With lean management and levelling, the research group Material Flow and Logistics combines two essential competences for the sustainable management and optimization of material flow and production systems.
Activities in the area of lean management
Although the concept of lean management made its way into European production plants in the 1990s, the topicality of the subject cannot be denied today. Its goals, the maximization of added value with systematic elimination or reduction of waste, remain current in the increasingly complex and sustainability-driven production and logistics sector. Applying proven methods and principles of lean management, efficiency increases can be achieved not only in the production but also in the warehouse environment. Here, not only the methodical approach within the context of a continuous improvement process is decisive, but also the involvement of employees and managers. With the Model Warehouse, we offer a training course in which employees and managers learn to analyze and continuously improve warehouse processes in a reality-based environment.
Activities in the field of levelling
The aim of leveled production is to achieve uniform utilization of production resources despite fluctuating customer demand and other disturbance influences. Our research group teaches the essential principles of leveled production in a two-day levelling training course. Essential contents are the determination of the capacity chart and the levelling pattern as well as the EPEI of the products and the dimensioning of the Kanban circuit.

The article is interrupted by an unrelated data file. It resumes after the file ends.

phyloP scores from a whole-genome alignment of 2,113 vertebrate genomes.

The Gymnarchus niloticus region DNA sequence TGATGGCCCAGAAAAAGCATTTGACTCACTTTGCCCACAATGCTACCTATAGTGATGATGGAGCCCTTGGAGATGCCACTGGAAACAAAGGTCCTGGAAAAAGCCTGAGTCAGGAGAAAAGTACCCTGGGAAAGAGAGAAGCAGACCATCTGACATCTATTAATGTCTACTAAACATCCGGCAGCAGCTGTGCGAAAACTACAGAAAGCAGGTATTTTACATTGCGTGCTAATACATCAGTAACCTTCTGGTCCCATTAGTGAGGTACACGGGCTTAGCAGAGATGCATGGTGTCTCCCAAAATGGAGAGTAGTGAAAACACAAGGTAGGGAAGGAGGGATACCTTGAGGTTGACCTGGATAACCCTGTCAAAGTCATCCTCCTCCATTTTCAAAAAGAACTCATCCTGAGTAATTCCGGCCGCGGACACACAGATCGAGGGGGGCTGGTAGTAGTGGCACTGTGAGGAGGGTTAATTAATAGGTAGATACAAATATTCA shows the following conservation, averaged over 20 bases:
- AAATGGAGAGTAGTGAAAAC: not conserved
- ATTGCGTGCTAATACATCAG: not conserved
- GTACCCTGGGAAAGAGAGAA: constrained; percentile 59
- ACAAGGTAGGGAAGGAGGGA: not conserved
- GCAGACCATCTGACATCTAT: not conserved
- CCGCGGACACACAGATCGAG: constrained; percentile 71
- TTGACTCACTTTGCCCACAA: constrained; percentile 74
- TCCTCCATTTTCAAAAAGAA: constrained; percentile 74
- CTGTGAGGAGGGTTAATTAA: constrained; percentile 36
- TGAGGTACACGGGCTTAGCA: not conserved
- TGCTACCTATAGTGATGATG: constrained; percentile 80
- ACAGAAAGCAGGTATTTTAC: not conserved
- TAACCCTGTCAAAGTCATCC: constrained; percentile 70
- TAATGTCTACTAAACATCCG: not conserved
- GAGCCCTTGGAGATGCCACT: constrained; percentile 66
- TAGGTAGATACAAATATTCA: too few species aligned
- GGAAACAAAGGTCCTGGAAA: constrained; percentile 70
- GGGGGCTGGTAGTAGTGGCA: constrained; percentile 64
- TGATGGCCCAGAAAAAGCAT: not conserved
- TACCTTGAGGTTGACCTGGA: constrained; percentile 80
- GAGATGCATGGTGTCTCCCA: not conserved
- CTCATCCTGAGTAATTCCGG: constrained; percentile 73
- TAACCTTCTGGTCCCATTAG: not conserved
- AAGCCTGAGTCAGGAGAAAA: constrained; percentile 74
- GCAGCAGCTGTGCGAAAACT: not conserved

The research activities of our research group in this field focus in particular on resource planning in distribution centers. The volatility of customer demand as well as the flexibility requirements of customers and the high cost pressure pose great challenges for logistics service providers and MTO-controlled production systems. Since the individuality of orders prevent production or picking on stock, the workload of these systems depends directly on (volatile) customer demand. Consequently, the fluctuations in customer demand are directly transferred to the workload of the system. Therefore, there is the challenge of processing all orders using the existing pool of machines and employees within the promised delivery time.
The levelled order dispatching represents a possible solution for this. By levelling customer demand, the workload of the system is smoothed which causes a uniform utilization of machines and employees. At the same time, this order scheduling ensures short delivery times with a high level of service.